Sometimes it’s hard to picture our professors having a life outside the classroom or having other responsibilities and hobbies to keep them occupied during the week. A lot of them have kids to keep up with or coach little leagues or meet with friends for coffee, but a few professors on campus explore a more musical side in their life outside of Northwestern.
Over 20 years ago, Joel Westerholm, professor of English, and John Hubers, associate professor of biblical and theological studies, started a band now called The Usual Suspects. The band brought together both Westerholm’s and Hubers’ talents of guitar vocals to create a new sound for the Orange City area. Not long after, their friend Gary Reinders joined them, his harmonica playing and vocals adding an extra piece to their forming band.
Sam Martin, associate professor of English, joined seven years ago when he came to teach at NW. After Westerholm invited him to a practice, Martin brought his talent of percussion, including hand drums and the African djembe drum, to the band and has been with them ever since.
Steve Mason, the most recent addition to their band, joined after hearing The Usual Suspects at a block party gig for Dover Church a few years ago. Not only does he play the bass, but he also brings his skills to the table as he works with the band’s sound system.
With many different instruments to contribute, their music ranges from blues to jazz to classic rock to Irish-flavored folk music. The band normally plays a mix of original tunes written by either Westerholm or Hubers and cover songs, specifically classic rock hits from the ‘60s and ‘70s.
Professor Michael Kensak, an occasional listener of the band, said, “For me, good music is like travel. Listening to The Usual Suspects took me to Newfoundland, to Ireland, to the protest songs of the ‘60s and to the love songs of my youth.”
The band plays fairly regularly at Sfumato’s Pizzeria and Town Square Coffee Shop. They have also played at the Tulip Festival and Arts on Central here in Orange City. Recently, some local wineries and the Back Back at the Fruited Plain cafe in Sioux Center have even invited them to play. During the summer, The Usual Suspects perform at the occasional backyard party or outdoor gig.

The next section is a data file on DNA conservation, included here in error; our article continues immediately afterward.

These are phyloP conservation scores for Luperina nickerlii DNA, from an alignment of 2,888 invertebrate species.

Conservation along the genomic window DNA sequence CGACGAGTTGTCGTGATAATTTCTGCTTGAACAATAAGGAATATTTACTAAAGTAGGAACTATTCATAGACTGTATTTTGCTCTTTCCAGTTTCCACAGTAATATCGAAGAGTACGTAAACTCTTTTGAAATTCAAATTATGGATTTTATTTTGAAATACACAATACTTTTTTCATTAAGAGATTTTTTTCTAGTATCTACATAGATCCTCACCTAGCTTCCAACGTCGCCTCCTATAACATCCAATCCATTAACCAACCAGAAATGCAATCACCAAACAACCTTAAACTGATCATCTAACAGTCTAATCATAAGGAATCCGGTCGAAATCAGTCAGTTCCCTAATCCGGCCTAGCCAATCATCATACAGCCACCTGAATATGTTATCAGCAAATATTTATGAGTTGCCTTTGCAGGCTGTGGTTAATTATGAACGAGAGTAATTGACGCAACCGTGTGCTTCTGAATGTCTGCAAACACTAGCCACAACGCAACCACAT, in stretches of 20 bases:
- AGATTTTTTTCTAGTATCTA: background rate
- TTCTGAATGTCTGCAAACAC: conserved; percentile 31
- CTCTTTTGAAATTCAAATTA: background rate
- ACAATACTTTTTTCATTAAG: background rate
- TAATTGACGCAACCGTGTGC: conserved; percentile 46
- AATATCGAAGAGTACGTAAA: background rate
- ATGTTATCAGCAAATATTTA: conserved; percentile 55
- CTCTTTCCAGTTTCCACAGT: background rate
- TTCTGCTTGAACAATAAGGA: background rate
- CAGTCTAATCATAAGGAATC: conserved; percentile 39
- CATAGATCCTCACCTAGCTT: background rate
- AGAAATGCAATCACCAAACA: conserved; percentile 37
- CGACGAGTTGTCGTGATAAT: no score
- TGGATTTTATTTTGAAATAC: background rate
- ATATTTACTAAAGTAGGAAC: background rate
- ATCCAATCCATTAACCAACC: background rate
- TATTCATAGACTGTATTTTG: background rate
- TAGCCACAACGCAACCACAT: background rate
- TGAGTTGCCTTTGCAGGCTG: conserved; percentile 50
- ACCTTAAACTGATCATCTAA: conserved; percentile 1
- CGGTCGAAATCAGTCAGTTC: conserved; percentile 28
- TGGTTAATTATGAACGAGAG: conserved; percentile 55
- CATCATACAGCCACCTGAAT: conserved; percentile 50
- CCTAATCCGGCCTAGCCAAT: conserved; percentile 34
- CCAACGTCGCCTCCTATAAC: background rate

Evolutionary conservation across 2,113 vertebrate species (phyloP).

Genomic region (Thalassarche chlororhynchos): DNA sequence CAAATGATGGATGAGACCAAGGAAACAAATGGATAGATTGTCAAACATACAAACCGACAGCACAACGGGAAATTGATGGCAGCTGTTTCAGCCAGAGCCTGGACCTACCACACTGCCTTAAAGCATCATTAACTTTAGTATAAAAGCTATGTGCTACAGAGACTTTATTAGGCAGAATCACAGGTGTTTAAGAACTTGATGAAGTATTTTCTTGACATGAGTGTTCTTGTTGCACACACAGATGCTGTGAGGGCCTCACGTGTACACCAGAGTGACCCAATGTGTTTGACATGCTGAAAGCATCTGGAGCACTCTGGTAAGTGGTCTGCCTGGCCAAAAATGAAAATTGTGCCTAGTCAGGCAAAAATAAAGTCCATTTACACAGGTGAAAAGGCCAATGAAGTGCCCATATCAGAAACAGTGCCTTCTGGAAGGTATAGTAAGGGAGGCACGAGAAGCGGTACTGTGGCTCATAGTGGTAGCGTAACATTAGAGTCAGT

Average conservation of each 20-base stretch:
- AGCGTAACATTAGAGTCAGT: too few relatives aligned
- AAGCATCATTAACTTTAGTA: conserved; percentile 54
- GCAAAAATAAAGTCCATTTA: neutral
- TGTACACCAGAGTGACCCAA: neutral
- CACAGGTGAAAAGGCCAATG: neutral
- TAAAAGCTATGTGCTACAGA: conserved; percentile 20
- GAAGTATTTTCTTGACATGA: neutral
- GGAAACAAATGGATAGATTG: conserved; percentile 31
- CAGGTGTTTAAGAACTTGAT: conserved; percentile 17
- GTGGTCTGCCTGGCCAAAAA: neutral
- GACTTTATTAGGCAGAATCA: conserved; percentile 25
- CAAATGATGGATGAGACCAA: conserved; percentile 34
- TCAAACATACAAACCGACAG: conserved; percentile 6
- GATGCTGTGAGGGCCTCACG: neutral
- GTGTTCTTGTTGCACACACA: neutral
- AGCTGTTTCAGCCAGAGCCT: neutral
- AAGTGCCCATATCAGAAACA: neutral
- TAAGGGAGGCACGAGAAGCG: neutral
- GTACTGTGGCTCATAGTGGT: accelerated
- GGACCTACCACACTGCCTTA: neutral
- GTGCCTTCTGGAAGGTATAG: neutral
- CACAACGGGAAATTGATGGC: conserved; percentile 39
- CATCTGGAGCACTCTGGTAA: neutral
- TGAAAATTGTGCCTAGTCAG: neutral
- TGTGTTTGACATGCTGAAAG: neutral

While Westerholm, Hubers and Martin are all professors at NW, the other members of the band hold different careers.
Reinders is a farmer, and Mason is an IT professional at a local hospital. Due to their busy schedules, they aim to practice once a week in the evening for a few hours.
They mainly book gigs on Fridays and weekends since the band can only handle a limited few each month. But it’s not the gigs that keep them involved. For them, it’s mainly about getting together to make music and have fun.
“The band has been a great small community within which to share beauty and skill and fun,” Westerholm said. “It’s also been a great opportunity to communicate with many people in a language that says things that words alone can’t say.”
Even though The Usual Suspects have been at it for a while, they’re expecting a big change in January, which is when Hubers is moving to Ethiopia to take up a teaching position in Christian and Muslim relations.
The band has been preparing for the transition of playing without Hubers’ guitar and vocals.
“He brings some amazing harmonies and sings lead on a good number of songs,” Martin said. “So things will change come January. Maybe we’ll see if we can recruit a keyboard player and really change things up. Or bagpipes!”
Either way, the band looks forward to their future as they continue to embrace their sound and make music together.